STRATEGY AND PERSONNEL
vs. winner of the North-Carolina-Ashville-Arkansas-Little Rock play-in game, March 17, NCAA Tournament second round
KEY MATCHUPS: The No. 1 seed in the Southeast Region and the regular-season champion in the Big East, Pitt starts a new season after falling in its first game of the Big East Tournament. The Panthers figure to be too big and strong for an Asheville team that ranked 121st in rebounding and that relies on defense against a team that scored a lot of points at a lower level. If Little Rock gets in, they will be facing a team that was just 19-16 and that ranked 201 in points per game, 249 in rebounds per game and 241 in field goal percentage. If they win they face the winner of the Old Dominion Butler matchup.
SCOUTING REPORT: Pitt the kind of team that imposes its will on the opponent. It does it with physical play and with defense, trying to keep the game in the 60s, although with guards Ashton Gibbs and Brad Wanamaker it can play an uptempo game. Defense is Pitt's strength, however, and, there are few teams more relentless about it then Pitt. The defense starts from the inside out as C Gary McGhee is one of the best defensive centers the school has ever had. That gives the guards and athletic forwards like Gilbert Brown and Nasir Robinson freedom to gamble. The guards, especially Wanamaker, are quick and apply pressure and Pitt is deep enough that they can keep the pressure all game. Offensively, Gibbs can hit from the outside while Robinson and Brown will slash to the basket with Wanamaker making it all work.
--Junior G Ashton Gibbs, who missed three games in mid-season, came back with a fury, scoring 26 points against St. John's. After four straight games without reaching 20 points, Gibbs put it together in a losing effort to Connecticut in the Big East Tournament, hitting 10 of 13 from the field and 6 of 7 on 3-points shots to score 27 in a head-to-head duel with Kemba Walker. Gibbs was named to the All-Big East first team.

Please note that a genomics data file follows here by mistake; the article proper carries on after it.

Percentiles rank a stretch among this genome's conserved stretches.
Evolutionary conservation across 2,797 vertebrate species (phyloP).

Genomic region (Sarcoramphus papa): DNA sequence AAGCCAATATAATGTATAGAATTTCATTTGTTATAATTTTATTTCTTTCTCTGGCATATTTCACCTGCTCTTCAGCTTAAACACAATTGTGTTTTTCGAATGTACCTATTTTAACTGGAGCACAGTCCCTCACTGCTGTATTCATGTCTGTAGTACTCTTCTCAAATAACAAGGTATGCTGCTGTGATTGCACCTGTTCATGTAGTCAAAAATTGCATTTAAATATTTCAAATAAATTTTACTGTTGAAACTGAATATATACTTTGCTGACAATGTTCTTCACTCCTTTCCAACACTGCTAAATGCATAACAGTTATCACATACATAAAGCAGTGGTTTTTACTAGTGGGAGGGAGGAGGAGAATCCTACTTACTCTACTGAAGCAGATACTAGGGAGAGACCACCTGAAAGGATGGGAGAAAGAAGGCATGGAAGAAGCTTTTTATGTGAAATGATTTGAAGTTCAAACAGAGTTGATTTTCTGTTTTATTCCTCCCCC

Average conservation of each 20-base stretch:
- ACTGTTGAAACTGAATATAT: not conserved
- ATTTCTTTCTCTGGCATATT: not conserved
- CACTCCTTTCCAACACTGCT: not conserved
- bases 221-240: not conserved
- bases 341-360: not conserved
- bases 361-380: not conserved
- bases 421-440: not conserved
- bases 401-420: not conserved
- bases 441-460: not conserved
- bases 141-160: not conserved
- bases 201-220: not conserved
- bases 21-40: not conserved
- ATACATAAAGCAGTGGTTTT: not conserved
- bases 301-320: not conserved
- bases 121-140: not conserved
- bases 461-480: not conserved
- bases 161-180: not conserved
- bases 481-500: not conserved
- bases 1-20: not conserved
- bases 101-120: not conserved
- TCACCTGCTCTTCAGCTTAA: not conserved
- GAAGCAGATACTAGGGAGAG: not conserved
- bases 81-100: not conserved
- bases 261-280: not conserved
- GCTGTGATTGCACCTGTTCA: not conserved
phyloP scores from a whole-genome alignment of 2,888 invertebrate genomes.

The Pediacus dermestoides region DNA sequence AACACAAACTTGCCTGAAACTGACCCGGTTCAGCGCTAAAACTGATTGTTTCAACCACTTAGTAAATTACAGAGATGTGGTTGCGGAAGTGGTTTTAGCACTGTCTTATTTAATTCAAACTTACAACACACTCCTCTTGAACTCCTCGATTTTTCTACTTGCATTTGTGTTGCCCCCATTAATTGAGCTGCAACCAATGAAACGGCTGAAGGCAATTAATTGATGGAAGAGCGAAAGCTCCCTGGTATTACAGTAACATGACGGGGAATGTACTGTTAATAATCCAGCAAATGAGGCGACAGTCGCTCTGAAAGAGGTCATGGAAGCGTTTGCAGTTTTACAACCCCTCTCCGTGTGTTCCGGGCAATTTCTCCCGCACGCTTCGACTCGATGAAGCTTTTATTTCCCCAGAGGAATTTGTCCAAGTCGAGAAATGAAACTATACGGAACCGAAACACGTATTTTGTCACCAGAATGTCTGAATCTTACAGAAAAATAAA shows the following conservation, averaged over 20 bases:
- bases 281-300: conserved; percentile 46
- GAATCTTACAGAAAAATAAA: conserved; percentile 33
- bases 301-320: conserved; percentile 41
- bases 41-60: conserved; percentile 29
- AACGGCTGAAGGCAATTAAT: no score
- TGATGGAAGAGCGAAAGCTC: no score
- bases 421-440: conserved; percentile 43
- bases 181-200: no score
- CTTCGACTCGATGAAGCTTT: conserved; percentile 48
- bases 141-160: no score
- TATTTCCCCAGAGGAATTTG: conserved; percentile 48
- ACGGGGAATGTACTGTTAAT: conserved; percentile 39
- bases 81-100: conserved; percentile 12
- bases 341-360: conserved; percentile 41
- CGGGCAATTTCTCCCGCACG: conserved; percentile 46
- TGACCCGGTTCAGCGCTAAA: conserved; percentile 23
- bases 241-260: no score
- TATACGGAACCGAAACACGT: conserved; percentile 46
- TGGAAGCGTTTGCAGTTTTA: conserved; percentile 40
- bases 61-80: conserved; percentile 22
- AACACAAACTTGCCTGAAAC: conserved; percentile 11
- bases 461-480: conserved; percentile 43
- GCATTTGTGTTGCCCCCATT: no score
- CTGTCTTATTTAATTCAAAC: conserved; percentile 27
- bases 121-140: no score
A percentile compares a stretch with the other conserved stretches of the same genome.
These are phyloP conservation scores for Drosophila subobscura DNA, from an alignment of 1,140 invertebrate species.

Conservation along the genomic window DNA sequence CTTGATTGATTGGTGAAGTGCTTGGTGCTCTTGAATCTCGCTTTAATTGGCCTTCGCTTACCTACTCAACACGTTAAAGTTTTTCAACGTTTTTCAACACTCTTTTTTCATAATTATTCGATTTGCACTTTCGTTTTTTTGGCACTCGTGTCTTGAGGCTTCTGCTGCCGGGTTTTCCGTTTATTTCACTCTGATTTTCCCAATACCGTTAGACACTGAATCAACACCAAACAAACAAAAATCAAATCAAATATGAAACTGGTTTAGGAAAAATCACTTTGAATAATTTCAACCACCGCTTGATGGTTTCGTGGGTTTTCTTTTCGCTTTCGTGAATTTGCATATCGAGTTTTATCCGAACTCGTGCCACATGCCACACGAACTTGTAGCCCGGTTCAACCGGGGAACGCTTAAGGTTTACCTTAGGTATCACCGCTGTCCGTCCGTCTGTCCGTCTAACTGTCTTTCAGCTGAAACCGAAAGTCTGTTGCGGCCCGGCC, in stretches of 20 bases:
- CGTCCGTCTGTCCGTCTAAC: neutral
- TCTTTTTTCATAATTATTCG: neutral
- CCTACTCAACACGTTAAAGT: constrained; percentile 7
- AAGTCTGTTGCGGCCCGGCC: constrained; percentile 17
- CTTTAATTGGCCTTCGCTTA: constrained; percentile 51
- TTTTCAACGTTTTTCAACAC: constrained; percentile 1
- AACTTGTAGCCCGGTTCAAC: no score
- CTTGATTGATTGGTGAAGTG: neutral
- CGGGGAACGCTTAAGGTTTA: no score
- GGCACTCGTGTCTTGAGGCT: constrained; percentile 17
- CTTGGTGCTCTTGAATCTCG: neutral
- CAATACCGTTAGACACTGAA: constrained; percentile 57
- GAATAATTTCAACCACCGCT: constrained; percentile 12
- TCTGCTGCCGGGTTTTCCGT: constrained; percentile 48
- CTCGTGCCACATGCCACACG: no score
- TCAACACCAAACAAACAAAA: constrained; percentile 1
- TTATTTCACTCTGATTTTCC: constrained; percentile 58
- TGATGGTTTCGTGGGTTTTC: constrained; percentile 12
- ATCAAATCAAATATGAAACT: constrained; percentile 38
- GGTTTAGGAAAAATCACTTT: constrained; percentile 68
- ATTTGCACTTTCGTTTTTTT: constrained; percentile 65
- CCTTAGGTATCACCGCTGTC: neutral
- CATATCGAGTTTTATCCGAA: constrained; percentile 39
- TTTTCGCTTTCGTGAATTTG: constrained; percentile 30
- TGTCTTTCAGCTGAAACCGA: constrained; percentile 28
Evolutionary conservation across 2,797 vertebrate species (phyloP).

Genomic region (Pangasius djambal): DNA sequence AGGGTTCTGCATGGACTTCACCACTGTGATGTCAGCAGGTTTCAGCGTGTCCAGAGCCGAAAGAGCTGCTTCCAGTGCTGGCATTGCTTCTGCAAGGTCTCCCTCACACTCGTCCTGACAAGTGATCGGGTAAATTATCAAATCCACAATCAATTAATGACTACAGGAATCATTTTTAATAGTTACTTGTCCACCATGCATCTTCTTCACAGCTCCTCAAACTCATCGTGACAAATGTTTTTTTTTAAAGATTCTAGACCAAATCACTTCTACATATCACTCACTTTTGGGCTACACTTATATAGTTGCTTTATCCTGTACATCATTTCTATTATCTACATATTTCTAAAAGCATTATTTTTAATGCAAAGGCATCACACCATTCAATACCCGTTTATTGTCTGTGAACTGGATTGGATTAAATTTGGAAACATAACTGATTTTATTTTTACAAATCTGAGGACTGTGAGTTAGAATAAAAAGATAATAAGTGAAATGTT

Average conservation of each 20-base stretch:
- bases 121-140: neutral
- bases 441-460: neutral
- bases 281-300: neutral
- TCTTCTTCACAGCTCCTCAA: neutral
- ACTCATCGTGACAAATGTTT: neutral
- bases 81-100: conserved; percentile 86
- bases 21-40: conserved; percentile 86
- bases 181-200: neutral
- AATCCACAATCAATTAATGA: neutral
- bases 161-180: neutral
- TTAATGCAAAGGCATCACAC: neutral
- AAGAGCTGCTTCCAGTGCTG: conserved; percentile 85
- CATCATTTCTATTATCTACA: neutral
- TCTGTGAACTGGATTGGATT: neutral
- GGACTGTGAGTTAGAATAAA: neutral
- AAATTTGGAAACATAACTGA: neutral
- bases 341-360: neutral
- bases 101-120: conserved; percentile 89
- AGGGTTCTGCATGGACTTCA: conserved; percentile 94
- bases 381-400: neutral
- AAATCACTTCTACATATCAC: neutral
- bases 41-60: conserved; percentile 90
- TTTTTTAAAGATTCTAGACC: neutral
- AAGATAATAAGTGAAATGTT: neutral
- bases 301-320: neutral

--Senior G Brad Wanamaker was named to the All-Big East second, a tribute to his all-around play. During the season he joined G Carl Krauser (2002-06) as one of only two players in Panthers history to register over 1,000 points, grab 500 rebounds and dish out 400 assists in a career. Wanamaker also became one of only three players in school history to average over 10.0 points, 4.0 rebounds and 4.0 assists in two different seasons (Krauser and Jerry McCullough). In addition, Wanamaker is one of only five players in program annals to accumulate over 300 points and 150 assists in two seasons. As important, Wanamaker became the third Pitt player to win the Big East Sportsmanship Aware, joining Jaron Brown (2003-04) and Ronald Ramon (2007-08).
--Senior C Gary McGhee is among the most improved players in the game also among the most valuable. Pitt lost to UConn in the Big East Tournament in no small measure because McGhee was in foul trouble. McGhee is a defensive and rebounding force in the middle who has become an adequate scorer over the past two years. The 6-11, 250-pound McGhee is one of the most durable players around despite as much banging as he does, having started 68 consecutive games at center for the Panthers.